IRVING, Texas – Brendon Todd was shocked when he saw his ball settled at the base of a tree by the 13th green in the final round of the Byron Nelson Championship.
As good as he is with his short game, it wasn’t natural for the slender 6-foot-3 Todd to set up left-handed and hit the ball with the back side of a 4-iron.
Definitely, without a doubt, Todd said when asked if it was his most unusual shot in a competitive round.
And it came in his first PGA Tour victory, a two-stroke win Sunday over Mike Weir.
Todd saved par at the 185-yard 13th hole after knocking the ball to 7 feet, part of a bogey-free 4-under 66. He finished at 14-under 266.
It was the 77th career PGA Tour event for Todd. He earned $1,242,000, a PGA Tour exemption through the 2015-16 season and a spot next year in the Masters.
I’m excited about the relief like I finally have a chance to play the PGA Tour for multiple years, Todd said. No. 1, going to Augusta for the Masters is a dream come true.
Weir, the 2003 Masters champion who won the last of his eight PGA Tour titles in 2007, finished with a 67. Charles Howell III and Marc Leishman tied for third at 10 under.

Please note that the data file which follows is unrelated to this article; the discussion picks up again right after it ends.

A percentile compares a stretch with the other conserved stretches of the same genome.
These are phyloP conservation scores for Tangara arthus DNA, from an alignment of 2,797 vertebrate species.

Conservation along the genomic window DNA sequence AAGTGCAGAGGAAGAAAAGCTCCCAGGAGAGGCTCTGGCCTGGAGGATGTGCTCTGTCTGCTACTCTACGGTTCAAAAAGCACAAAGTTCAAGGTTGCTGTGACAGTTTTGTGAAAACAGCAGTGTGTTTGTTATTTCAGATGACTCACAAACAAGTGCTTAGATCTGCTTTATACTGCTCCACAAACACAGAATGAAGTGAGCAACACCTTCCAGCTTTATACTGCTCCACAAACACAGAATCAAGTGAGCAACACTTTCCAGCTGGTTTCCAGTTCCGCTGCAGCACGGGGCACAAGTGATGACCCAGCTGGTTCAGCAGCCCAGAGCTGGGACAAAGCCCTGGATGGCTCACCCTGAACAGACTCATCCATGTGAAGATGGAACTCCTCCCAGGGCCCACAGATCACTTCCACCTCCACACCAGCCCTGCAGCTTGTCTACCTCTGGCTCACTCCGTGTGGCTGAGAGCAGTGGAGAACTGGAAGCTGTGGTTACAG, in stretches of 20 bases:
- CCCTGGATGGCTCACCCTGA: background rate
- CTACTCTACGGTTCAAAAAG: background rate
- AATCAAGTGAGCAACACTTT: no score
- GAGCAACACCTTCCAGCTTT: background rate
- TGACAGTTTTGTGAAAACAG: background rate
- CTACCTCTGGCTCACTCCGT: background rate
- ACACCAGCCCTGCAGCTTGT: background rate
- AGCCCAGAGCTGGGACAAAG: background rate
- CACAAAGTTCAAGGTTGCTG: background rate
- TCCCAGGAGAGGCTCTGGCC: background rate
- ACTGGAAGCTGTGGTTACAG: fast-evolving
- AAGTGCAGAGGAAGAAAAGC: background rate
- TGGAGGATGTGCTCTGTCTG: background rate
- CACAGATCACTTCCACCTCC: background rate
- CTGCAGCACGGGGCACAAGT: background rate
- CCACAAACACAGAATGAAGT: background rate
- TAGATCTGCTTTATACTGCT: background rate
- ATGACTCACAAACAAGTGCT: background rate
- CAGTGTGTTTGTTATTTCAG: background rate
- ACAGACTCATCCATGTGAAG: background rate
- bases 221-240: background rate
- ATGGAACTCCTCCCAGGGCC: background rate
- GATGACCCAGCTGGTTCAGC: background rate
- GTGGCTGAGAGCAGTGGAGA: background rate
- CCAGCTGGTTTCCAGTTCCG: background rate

LPGA: In Williamsburg, Virginia, Lizette Salas won the Kingsmill Championship for her first LPGA Tour title, finishing with even-par 71 for a four-stroke victory.
The 24-year-old former Southern California player was never really challenged in the final round on the River Course.
She finished at 13-under 271 and earned $195,000.
CHAMPIONS: In Birmingham, Alabama, Kenny Perry won his third Champions Tour major in the past year with a one-stroke victory over Mark Calcavecchia in the Regions Tradition.
Perry closed with an even-par 72 at Shoal Creek to finish at 7-under 281, while other contenders had up-and-down days and John Cook lost the lead with a double hit.
Calcavecchia finished with a 70. Two-time winner Tom Lehman closed with a 67 to tie Jay Haas at 5 under. Haas closed with a 71. Cook’s 72 put him three strokes back.
EUROPEAN: In Girona, Spain, Miguel Angel Jimenez won the Spanish Open to extend his record as the oldest European Tour champion, winning with a par on the third hole of a playoff.
Jimenez won at 50 years, 133 days. He closed with a 1-over 73 to match Belgium’s Thomas Pieters and Australia’s Richard Green at 4-under 284.